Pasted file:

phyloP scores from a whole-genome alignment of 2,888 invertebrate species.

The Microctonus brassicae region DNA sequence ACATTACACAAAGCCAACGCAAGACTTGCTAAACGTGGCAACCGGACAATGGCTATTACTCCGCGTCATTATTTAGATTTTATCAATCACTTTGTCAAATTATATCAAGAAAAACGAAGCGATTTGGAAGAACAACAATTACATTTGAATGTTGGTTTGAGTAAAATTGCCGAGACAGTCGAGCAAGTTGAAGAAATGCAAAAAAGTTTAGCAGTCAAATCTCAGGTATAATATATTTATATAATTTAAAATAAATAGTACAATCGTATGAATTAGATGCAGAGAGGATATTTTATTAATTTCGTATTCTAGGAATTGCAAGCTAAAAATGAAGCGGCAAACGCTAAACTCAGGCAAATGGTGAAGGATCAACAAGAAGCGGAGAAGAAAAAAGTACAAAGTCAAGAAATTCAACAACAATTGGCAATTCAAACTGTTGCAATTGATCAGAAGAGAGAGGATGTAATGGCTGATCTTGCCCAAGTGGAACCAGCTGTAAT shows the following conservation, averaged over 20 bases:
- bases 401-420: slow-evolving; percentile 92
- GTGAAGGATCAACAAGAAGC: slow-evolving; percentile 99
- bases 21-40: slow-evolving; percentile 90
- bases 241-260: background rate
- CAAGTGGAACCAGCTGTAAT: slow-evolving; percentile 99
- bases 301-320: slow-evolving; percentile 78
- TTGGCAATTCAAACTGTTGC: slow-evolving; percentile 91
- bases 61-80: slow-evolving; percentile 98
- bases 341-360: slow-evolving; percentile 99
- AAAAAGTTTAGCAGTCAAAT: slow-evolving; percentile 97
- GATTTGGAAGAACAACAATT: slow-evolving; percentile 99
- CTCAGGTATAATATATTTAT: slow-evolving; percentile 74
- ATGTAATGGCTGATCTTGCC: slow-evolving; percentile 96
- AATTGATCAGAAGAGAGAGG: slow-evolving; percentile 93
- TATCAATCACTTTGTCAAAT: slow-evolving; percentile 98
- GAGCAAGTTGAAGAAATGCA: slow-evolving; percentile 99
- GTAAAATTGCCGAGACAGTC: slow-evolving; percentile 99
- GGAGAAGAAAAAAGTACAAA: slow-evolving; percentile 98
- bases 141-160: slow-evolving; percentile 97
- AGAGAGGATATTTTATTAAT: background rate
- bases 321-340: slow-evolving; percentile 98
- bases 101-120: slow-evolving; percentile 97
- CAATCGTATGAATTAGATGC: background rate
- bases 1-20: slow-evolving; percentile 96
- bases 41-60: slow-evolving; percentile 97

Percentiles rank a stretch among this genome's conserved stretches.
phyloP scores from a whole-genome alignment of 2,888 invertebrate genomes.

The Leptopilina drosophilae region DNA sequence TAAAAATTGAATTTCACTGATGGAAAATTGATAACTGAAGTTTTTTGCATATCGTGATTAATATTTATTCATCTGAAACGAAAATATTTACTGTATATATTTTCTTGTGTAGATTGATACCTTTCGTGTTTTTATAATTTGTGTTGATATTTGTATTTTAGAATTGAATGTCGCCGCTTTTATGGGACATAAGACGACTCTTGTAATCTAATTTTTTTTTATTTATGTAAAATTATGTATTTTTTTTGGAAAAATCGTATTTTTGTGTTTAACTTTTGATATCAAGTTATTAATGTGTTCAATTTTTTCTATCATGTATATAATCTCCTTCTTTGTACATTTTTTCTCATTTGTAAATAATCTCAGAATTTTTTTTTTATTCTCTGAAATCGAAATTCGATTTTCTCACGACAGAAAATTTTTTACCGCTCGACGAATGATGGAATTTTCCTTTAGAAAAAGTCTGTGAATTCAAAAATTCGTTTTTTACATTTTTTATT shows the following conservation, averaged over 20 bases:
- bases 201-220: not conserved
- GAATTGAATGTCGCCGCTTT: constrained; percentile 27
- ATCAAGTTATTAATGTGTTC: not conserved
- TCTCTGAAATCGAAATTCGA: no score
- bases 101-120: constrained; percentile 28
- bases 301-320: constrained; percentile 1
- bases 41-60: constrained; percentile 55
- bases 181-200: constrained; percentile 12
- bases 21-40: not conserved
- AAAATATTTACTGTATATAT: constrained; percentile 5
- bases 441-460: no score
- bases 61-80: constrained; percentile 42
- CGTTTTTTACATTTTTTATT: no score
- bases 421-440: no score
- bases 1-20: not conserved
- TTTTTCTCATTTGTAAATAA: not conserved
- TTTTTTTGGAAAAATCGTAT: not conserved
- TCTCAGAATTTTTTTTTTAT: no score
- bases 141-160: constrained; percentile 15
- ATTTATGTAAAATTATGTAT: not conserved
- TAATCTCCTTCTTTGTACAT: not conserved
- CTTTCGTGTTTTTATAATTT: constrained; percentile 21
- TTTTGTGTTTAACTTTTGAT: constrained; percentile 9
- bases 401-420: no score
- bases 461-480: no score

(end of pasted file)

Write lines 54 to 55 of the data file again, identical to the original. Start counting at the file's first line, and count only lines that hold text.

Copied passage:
- bases 401-420: no score
- bases 461-480: no score